By Mark McNaught
When Newsnet Scotland availed me of the opportunity to write editorials two years ago, I was able to pursue an art form that I could only dream of living in the United States, especially in the Washington Post and the New York Times.
Reading columns by the likes of George Will, Thomas Friedman, Eugene Robinson, Richard Cohen, Paul Krugman and others, I got an appreciation for how 700 odd words, carefully crafted, could allow you to learn and appreciate a perspective, whether you agreed with it or not.
Nobel-prize winning New York Times columnist, Princeton Economics Professor, and increasingly prominent and contentious talking-head Paul Krugman wrote in the New York Times ‘Scots, What the Heck?’. While I agree with his perspective on many things, it is clear he has no idea what is happening in the Scottish independence debate.
One expects an economist to be myopic, primarily focusing on currencies, debts, and deficits rather than national aspirations for a better future. However, his ignorance of the possibilities that an independent Scotland has to embody the economic values he virulently espouses in his columns moved me to politely respond.
As an insular American intellectual perhaps Mr Krugman is unaware that his admonition ‘Be afraid, be very afraid’ is all Scots have been hearing for decades. Do you know who Alistair Darling is, and if so did you have a strategy session before you wrote this column?
They are words which ring in Scots’ ears with piercing familiarity, to suppress self-determination and collective self-confidence, despite being among the most educated and ingenious people in the world. You’re on television because a Scot invented it. Do you think they can’t govern themselves?
I passionately agreed with your columns over the your hatred for the Iraq war, which Scots were dragged into as part of the UK. Americans were lied to and brainwashed into supporting the war, which virtually all Scots were instinctively against. Scotland is basically an English colony, and Scots know all about colonialism, having helped run the British Empire. They have moved on.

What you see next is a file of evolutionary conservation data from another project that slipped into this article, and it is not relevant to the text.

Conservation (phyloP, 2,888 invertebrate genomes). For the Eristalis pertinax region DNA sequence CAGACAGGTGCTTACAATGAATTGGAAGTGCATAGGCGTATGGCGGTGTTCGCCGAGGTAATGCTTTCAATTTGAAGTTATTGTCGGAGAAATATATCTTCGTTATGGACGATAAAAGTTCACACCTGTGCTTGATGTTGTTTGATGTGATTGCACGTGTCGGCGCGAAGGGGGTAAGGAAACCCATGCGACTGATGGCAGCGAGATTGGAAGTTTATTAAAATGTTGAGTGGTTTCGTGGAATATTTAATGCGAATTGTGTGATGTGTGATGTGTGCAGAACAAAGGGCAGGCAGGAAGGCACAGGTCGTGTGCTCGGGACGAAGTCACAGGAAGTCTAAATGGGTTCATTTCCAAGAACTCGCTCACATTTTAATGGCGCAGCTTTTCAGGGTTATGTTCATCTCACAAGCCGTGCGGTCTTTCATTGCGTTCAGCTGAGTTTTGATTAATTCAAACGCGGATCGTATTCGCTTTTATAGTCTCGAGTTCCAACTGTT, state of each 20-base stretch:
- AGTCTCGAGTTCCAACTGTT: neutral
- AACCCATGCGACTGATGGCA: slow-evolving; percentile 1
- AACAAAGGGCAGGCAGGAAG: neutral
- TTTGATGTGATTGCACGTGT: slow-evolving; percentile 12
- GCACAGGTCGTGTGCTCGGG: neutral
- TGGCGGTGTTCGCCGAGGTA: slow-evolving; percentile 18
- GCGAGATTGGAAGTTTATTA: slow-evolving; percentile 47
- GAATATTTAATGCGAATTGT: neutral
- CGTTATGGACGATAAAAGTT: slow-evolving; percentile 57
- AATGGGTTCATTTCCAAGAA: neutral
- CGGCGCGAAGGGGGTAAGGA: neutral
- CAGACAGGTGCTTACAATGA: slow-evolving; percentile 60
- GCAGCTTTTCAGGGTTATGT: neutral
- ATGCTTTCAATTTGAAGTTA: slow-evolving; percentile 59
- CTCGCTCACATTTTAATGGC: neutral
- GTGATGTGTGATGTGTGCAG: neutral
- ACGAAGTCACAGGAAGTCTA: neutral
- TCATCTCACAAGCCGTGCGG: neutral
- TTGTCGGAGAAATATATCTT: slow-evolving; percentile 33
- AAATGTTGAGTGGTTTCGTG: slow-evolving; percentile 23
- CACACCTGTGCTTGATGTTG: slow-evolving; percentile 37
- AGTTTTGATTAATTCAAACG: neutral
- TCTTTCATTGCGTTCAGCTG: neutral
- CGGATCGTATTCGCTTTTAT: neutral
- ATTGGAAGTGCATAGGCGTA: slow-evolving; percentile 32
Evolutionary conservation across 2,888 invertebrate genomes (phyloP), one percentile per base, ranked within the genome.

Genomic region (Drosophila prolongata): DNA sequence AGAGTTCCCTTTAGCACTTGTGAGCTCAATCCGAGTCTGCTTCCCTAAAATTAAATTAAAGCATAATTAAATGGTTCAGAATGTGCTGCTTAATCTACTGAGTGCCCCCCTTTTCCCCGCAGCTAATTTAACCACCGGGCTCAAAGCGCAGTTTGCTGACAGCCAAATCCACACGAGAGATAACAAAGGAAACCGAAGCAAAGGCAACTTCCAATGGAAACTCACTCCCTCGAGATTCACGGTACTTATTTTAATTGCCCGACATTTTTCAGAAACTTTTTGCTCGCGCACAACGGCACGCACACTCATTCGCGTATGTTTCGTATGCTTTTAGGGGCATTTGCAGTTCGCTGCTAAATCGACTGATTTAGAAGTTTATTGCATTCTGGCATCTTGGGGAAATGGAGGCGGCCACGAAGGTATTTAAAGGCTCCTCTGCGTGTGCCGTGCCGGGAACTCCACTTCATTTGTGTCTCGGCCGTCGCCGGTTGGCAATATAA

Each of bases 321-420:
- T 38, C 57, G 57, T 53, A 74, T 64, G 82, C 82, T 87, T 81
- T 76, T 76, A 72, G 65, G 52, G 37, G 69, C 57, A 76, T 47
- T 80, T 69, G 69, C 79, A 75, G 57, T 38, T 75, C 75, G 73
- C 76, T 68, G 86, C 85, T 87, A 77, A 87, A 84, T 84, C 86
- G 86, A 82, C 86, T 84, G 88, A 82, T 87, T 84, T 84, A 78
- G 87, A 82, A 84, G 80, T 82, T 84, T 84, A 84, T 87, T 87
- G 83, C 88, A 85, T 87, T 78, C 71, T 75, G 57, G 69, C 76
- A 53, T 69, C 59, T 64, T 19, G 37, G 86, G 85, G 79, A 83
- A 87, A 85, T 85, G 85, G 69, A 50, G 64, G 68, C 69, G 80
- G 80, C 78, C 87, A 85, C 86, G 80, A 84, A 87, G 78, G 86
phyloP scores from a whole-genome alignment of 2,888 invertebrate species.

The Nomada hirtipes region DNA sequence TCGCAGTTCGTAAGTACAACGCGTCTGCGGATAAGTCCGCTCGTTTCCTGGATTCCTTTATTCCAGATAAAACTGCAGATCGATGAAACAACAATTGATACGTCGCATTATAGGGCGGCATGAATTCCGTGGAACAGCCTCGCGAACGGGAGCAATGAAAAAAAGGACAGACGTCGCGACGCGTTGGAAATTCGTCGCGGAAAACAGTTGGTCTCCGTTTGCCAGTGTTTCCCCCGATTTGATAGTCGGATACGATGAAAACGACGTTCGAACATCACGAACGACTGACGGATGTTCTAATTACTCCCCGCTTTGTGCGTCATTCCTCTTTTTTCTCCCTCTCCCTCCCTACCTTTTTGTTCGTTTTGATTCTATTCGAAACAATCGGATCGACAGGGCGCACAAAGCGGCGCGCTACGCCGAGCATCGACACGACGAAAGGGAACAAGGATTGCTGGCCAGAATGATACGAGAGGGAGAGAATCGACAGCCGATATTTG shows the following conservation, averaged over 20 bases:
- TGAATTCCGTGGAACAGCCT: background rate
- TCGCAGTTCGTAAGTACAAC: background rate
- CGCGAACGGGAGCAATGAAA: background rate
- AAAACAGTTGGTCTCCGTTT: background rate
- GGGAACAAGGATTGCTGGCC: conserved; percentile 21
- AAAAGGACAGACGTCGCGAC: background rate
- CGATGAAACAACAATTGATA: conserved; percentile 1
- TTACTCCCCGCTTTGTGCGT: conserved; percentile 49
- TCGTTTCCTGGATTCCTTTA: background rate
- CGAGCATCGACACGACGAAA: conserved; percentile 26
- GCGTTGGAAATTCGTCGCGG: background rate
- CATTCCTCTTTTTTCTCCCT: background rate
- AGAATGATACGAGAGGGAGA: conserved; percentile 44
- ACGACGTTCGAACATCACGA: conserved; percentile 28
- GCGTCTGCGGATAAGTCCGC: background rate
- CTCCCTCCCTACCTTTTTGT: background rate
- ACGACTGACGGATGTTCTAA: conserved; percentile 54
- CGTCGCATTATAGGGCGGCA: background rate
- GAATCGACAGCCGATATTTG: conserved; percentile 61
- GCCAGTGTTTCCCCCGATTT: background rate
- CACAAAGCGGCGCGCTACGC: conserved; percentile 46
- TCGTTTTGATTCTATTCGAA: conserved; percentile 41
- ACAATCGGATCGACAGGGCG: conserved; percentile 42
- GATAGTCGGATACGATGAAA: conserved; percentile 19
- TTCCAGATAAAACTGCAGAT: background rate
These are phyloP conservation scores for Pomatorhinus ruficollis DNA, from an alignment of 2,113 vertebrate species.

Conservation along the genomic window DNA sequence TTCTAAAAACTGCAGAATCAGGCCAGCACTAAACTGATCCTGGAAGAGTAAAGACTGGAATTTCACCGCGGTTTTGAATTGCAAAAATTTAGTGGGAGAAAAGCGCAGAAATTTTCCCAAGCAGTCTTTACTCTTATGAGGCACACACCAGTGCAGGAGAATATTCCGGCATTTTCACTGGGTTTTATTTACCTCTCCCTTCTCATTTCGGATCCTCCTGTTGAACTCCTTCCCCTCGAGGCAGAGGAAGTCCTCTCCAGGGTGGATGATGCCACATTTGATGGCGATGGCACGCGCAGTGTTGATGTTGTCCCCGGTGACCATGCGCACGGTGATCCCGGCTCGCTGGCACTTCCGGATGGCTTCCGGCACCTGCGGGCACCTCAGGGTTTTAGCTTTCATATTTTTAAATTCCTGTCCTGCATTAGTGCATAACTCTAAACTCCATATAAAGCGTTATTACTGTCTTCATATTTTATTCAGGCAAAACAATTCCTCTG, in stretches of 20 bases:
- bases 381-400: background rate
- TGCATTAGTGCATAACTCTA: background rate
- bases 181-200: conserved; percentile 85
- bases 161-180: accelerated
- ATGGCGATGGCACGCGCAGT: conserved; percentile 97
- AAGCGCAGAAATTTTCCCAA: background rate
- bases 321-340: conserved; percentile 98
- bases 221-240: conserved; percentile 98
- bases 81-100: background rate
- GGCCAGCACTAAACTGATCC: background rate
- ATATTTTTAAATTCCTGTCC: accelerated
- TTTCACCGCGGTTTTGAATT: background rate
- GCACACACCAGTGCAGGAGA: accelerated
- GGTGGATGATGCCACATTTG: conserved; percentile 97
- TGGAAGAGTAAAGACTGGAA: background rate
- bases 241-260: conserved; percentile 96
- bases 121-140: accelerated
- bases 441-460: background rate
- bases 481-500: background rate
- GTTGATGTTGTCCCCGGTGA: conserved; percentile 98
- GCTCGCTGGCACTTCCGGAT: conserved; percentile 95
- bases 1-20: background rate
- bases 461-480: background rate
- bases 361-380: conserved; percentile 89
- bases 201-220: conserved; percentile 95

If Scotland had been independent in 2003, it is inconceivable that they would have sent troops to Iraq as part of the ‘coalition of the willing’. They would have been with you, Mr. Krugman, not Tony Blair who is now viewed by many Scots as a fraudulent war criminal.
I also know through your columns that you are an unabashed liberal in the US sense or the word, or in the UK someone who supports social justice and economic equality. For Scots, the only party who currently comes close to those ideals is the Scottish National Party.
Ronald Reagan liked to say ‘I didn’t leave the Democratic Party, the Democratic Party left me’. Scots feel the same way about the UK Labour party for opposite reasons, which the Scottish Labour Party must parrot.
John Smith was the last UK Labour leader worthy of the name. Tony Blair, Gordon Brown, and Ed Miliband have swallowed Thatcherite neo-liberalism hook, line and sinker, and would lose elections in the population dominant in the south-east of England if they had the temerity to propose policies which advanced social justice. All UK parties are tools of the City of London and corporate lobbyists. Krugman should know better.